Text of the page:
Just when you think the global energy crisis has reached rock bottom, it seems to find new depths. March will go down in the record books as the most expensive month for power prices in European history. And while the acute nature of the current pain stems from Russia’s weaponization of its energy resources, it’s important to recall that Europe’s energy woes started well before the tragedy we’re seeing unfold in Ukraine.
Last week, new research found that the number of Brits who live in fuel poverty will double this year following a decision to increase the country’s energy price cap by 54%, the effect of which will be a more than $900 jump in energy bills per household this year.
With all signs flashing red that the UK’s electricity strategy is putting outsized burdens on its citizens, instead of changing course, a spokesman for the prime minister doubled down and reiterated its plans to do away with utilizing coal for electricity by next October.
In Germany – another country that has shunned coal in favor of a deep natural gas dependency – the situation is equally concerning. As tensions with Russia continue to put the country’s main source of natural gas at risk, Germany’s regulator is reportedly planning for the possibility of imposing gas rations. Reuters reported over the weekend that Germans are racing for supplies of wood and coal even as temperatures are warming because the future of natural gas availability is murky and, as one German is quoted, “People want security, because freezing isn’t fun.”
Those are the inevitable results of fuel targeting – removing well-operating, fuel secure assets in favor of overreliance on any one fuel. Those consequences must also be considered as we plan for global solutions to make progress on emissions reductions.
The Intergovernmental Panel on Climate Change (IPCC) this week released another report calling for “immediate and deep emissions reductions across all sectors.” While the report makes the repeated case for fuel targeting that is a signature of the IPCC, barely a page goes by in this 3,600+ page report without a mention of the need for carbon capture and storage (CCS). And it’s clear that CCS needs vastly more support.
The world’s electric grids are transitioning to include more renewables and are doing so at a rapid place. Last week, climate think tank Ember released a report finding that solar and wind generation grew to more than 10% of global electricity generation last year. At the same time, however, electricity demand across the globe skyrocketed from 2020 to 2021 – which the report notes is the equivalent of adding a new India to the world’s electricity demand. The new installation of renewables is energy addition, not replacement. And as the situation in Europe shows, there is no denying the overwhelming importance of fossil fuels to keeping energy affordable and reliable as more renewables are added to the mix.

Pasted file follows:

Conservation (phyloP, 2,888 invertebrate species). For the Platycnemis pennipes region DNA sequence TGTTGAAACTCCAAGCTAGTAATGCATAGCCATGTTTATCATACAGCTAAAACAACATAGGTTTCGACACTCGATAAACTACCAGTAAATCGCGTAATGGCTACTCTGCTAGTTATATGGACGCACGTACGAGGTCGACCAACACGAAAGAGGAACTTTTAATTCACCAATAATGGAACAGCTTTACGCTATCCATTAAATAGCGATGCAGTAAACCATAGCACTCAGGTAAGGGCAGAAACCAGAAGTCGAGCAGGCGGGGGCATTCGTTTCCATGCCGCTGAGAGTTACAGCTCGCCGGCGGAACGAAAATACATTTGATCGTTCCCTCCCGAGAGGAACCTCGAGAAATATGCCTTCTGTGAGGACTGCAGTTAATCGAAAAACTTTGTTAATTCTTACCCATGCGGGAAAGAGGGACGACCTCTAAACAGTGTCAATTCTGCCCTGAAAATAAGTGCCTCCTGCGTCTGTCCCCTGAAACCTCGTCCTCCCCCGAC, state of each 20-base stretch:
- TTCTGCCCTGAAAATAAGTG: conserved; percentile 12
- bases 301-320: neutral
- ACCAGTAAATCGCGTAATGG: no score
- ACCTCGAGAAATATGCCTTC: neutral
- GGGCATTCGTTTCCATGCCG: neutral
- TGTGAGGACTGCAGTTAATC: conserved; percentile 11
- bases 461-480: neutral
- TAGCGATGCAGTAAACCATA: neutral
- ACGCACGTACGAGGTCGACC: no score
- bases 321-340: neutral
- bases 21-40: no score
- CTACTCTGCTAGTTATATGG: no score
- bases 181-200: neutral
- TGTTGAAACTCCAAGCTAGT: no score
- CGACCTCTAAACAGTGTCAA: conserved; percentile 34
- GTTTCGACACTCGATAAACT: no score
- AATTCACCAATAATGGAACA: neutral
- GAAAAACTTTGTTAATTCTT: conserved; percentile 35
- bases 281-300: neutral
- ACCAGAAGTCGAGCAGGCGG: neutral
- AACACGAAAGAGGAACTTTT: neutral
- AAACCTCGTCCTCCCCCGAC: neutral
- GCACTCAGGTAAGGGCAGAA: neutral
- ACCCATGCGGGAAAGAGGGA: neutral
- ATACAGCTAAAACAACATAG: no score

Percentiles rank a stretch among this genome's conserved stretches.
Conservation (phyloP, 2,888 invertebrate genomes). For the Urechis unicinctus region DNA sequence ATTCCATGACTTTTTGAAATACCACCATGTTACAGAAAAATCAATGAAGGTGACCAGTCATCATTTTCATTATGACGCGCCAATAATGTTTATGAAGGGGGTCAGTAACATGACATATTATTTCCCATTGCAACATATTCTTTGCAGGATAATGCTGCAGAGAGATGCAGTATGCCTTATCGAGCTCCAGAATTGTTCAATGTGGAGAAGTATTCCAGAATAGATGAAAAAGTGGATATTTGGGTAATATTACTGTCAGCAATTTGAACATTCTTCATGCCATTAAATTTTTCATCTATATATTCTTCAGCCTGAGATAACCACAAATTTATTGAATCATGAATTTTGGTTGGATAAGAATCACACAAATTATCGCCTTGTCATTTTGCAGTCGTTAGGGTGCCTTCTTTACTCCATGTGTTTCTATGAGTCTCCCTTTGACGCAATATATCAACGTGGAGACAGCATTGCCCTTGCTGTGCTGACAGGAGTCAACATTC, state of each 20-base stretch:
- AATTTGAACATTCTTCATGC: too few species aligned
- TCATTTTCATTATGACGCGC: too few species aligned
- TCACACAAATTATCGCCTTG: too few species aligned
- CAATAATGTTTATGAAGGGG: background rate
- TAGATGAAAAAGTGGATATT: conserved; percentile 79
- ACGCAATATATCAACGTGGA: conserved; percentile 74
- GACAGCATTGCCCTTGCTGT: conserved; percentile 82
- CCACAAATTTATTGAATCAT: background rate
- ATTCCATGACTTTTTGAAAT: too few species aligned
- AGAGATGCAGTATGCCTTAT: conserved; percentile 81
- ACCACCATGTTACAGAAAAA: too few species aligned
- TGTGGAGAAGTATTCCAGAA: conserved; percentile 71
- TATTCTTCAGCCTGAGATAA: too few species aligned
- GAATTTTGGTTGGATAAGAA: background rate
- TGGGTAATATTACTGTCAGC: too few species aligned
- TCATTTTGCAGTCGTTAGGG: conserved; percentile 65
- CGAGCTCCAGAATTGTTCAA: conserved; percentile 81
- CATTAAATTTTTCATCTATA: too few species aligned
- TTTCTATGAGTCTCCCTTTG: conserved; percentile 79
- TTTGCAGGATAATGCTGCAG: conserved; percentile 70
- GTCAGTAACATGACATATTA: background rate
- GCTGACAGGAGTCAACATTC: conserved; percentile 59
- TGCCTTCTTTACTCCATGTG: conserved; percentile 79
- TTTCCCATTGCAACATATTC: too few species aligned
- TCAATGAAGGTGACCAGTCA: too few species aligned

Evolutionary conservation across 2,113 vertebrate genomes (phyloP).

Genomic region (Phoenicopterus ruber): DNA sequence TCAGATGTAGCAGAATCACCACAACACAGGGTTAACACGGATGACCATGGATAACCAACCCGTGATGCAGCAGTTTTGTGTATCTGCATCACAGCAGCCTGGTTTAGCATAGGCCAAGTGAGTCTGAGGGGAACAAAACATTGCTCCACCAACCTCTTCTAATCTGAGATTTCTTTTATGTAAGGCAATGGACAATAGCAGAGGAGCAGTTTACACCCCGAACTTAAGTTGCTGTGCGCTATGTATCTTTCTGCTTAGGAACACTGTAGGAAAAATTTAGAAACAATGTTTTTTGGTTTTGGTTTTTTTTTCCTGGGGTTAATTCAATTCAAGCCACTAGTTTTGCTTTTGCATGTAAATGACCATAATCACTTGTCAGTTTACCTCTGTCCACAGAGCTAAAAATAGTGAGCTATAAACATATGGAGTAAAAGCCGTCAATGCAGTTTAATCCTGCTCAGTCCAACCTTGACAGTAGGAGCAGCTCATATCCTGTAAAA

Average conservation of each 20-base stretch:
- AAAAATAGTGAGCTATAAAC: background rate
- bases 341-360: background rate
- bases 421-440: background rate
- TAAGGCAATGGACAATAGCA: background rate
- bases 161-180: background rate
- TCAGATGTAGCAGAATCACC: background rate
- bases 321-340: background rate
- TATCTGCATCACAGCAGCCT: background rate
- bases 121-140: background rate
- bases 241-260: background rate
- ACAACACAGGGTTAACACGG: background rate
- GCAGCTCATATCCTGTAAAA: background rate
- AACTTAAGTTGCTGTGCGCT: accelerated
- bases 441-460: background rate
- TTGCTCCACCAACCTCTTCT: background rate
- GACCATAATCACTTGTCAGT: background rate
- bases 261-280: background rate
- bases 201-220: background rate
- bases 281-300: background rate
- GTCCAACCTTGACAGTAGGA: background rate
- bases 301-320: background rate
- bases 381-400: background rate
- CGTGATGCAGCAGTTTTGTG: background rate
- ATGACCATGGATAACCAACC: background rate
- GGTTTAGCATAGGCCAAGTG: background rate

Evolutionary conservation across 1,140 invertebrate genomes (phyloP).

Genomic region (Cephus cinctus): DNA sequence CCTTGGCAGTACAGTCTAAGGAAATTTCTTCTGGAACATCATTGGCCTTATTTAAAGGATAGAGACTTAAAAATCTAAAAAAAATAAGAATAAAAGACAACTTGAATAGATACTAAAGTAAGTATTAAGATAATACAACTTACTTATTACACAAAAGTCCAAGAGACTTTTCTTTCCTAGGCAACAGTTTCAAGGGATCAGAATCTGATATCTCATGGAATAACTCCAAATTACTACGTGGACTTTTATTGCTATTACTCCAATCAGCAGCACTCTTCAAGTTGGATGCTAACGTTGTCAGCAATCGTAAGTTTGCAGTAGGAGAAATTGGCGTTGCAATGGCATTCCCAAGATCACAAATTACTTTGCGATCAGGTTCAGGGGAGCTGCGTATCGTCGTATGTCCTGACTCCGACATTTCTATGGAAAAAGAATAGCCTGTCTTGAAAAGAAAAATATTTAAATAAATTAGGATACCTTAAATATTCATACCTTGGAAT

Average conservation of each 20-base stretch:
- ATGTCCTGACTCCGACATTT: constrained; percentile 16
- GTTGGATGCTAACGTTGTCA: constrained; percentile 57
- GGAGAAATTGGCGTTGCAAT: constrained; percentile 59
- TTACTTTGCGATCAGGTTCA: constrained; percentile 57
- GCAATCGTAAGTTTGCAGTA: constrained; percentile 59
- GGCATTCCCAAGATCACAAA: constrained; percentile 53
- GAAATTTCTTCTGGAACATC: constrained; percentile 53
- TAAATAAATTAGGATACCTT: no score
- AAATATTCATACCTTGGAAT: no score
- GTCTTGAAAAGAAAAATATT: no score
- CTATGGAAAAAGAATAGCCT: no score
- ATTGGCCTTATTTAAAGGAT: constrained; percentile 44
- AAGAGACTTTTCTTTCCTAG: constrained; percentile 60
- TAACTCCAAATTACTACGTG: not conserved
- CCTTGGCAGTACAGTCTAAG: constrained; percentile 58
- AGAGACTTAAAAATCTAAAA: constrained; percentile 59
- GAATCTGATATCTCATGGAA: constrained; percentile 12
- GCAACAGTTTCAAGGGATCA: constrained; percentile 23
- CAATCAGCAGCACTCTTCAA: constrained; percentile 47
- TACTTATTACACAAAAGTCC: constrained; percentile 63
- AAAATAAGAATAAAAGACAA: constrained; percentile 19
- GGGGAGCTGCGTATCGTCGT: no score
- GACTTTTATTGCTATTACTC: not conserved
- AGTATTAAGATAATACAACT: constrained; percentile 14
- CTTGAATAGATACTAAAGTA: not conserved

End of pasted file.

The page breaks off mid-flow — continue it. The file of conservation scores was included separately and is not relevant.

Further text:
These are facts that must inform conversations around climate and must be incorporated into U.S. planning for the future of our grid. We’ve seen what failed policy looks like and need not repeat missteps. Coal has a critical role to play in helping navigate a responsible energy transition that doesn’t sacrifice affordability, reliability or security. Targeting the fuels that are still keeping the lights on in much of the world, with no plan for what happens when the wind stops blowing, the sun stops shining and natural gas prices are sky high, is a road map for the exorbitant energy prices we are now seeing, stalled manufacturing, and warnings of fuel rations or blackouts.
Despite the naysayers who stand firmly opposed to CCS, it remains an active and vibrant part of the climate conversation because the world simply can’t achieve vast emissions reductions without it. Indeed, the International Energy Agency’s Executive Director Fatih Birol has called carbon capture the “most vital” technology to reducing emissions and a wide range of energy experts agree.
U.S. innovation will be absolutely essential to building a realistic, achievable path to globally replicable and effective emissions reduction while ensuring the world has the tools and the diverse fuels it needs to maintain affordable and reliable energy. Advancing and deploying CCS technologies at scale for the fuels and processes that are the irreplaceable foundation for the global economy is an imperative.
- On April 5, 2022